Oh my god, is this long-standing drought finally over? Are we past the long weeks of disposable offerings and finally into the prestige territory the brings us flawed Oscar fodder and genuine mainstream miracles alike? Well, not quite. Prisoners and Rush have been solid preparations for the season, but they haven’t been quite as monumental hits as their parent studios might have dreamed of. No matter, for it’ll still keep the surface rippling long enough till films like Gravity, Captain Phillips (our first NYFF Review here) and 12 Years a Slave make bigger splashes. And just think! After this week we may no longer be reminded of how well Instructions Not Included has been doing! Sweet relief!
And the animated sleeper hit of October takes off. Sony Animation has had a successful run of animated releases these past few years, Hotel Transylvania and the first Cloudy with a Chance of Meatballs scoring them $100+ million hits, and a similar trajectory is likely for this sequel. While not opening to quite as ecstatic a per theater average as the original, a film which surprised many a critic with its colourful wit and charm, it did merit a total weekend gross of $35 million, $5 million ahead of that predecessor. With no other kid-oriented offerings in sight until Free Birds hits in a month, expect a fruitful few weeks for this poppy (seed) adventure.
What a nice weekend it is for Fox Searchlight, which has two indie comedies making it big with audiences. Check out the indie release stats below for more in Enough Said, but Baggage Claim predictably made a deep slice into the mainstream market. A superficially charming rom-com with likeable black protagonists? What’s not to like? Apparently sex addiction, as Don Jon didn’t take in quite the major rewards Relativity was expecting upon picking it up at Sundance. Both Baggage Claim and Don Jon made around the same $9 million range, which could be seen as a failure for either to do better, but both were made on small enough budgets not to be phased by the small debuts. The ill for Don Jon is that audiences aren’t responding quite so well to it, giving it a C+ on CinemaScore while all other wide releases got A-‘s. If it takes a deeper dip than the others, you’ll know why.
So it turns out it might have been better for Universal to have Rush‘s rims coming full force out the gate in wide release, rather than putting it through a short limited opening last week. It didn’t generate quite as much propulsive interest as they expected, so it might’ve prospered from full, heavy-weight drop. The buzz from Toronto was still there to ignite it. The limited rollout was frankly pre-game overkill, now opening wide to just $10.3 million. Admittedly Ron Howard’s dramatic offerings haven’t often played like gangbusters, Cinderella Man opening at $18.3 million. You’d still expect a full-throttle racing drama like Rush – which stars THOR by the way – to do considerably better than it did. I’d consider its Oscar challenges outside the technical races effectively nixed.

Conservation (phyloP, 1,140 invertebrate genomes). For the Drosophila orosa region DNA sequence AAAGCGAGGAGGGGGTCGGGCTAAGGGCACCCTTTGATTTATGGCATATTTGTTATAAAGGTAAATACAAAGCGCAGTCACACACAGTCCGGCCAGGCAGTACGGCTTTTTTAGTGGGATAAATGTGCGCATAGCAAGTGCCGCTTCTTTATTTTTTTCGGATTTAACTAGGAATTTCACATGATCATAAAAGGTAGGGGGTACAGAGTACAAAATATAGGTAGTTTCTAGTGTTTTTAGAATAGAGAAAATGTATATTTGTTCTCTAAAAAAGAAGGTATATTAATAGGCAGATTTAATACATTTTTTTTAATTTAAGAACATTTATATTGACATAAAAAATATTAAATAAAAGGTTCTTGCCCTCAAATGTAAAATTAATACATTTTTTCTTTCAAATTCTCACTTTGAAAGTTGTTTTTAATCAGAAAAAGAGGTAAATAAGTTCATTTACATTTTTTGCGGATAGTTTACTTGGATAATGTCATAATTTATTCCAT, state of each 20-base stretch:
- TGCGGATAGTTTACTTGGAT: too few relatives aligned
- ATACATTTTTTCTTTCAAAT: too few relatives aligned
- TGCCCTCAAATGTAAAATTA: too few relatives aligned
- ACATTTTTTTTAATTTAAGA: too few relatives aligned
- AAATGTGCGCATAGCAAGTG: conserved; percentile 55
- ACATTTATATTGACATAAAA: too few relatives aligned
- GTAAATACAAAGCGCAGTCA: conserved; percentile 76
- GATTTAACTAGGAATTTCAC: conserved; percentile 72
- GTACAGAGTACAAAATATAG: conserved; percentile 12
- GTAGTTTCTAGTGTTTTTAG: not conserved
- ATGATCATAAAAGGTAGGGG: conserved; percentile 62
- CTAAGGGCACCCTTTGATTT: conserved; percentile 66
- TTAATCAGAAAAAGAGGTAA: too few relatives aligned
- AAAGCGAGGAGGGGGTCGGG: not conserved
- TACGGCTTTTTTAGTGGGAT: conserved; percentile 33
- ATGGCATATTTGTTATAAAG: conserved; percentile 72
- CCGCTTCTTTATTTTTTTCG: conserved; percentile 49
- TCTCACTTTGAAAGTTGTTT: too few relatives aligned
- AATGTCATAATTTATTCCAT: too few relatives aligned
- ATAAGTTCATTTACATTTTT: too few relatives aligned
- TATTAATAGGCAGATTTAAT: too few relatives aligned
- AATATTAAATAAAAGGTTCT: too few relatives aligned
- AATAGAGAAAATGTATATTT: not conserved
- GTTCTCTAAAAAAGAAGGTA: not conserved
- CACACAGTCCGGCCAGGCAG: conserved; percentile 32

Box Office Top 10 – September 28, 2013
Results via BoxOffice.com
1. Cloudy with a Chance of Meatballs 2 (1st Weekend: $35 million)
2. Prisoners (2nd Weekend: $11.3 million; Total: $39 million)
3. Rush (2nd Weekend: $10.3 million; Total: $10.6 million)
4. Baggage Claim (1st Weekend: $9.3 million)
5. Don Jon (1st Weekend: $9 million)
6. Insidious: Chapter 2 (3rd Weekend: $6.7 million; $69.5 million)
7. The Family (3rd Weekend: $3.7 million; Total: $31.7 million)
8. Instructions Not Included (5th Weekend: $3.4 million; Total: $38.6 million)
9. We’re the Millers (8th Weekend: $2.9 million; Total: $142.4 million)
10. Lee Daniels’ The Butler (7th Weekend: $2.4 million; Total: $110.3 million)
Limited Release Top 10
Two new films hit the charts this week, one highly publicized and the other on the somewhat innocuous indie scene, but barely missing the chart was Haute Cuisine which, as the cute title denotes, would’ve kept the theme of lighter, fluffy films holding dominance over the indie Top 10. Shattering that theme is Metallica Through the Never, the 3D concert film formed under the unique narrative device of Dane Dehaan… I don’t know. Leading some sort of rebellion? It’s a cheap device, but it seems to be working, doesn’t it. The IMAX event publicity sure has helped. Outside IMAX or 3D, James Gandolfini comedy Enough Said has still managed to exceed it, working off a combination of positive buzz and good will to a fallen actor. The weekend’s most unexpected hit, however, was Inequality for All, a documentary about economic troubles, but headed up by former U.S. Labor Secretary Robert Reich. How did it do so well? Well, Radius-TWC (Weinstein) distributed it, so it has that publicity going for it.
1. Enough Said (2nd Weekend: $2.1 million; Total: $2.5 million)
2. Metallica Through the Never (1st Weekend: $1.7 million)
3. Thanks for Sharing (2nd Weekend; $162,500; Total: $0.9 million)
4. Inequality For All (1st Weekend: $140,000)
5. In a World… (8th Weekend: $122,600; Total: $2.6 million)
6. Austenland (7th Weekend: $117,775; Total: $1.8 million)
7. Wadjda (3rd Weekend: $78,670; Total: $0.3 million)
8. Salinger (4th Weekend: $60,000; Total: $0.5 million)
9. Short Term 12 (6th Weekend: $59,000; Total: $0.8 million)
10. The Spectacular Now (9th Weekend: $34,366; Total: $6.6 million)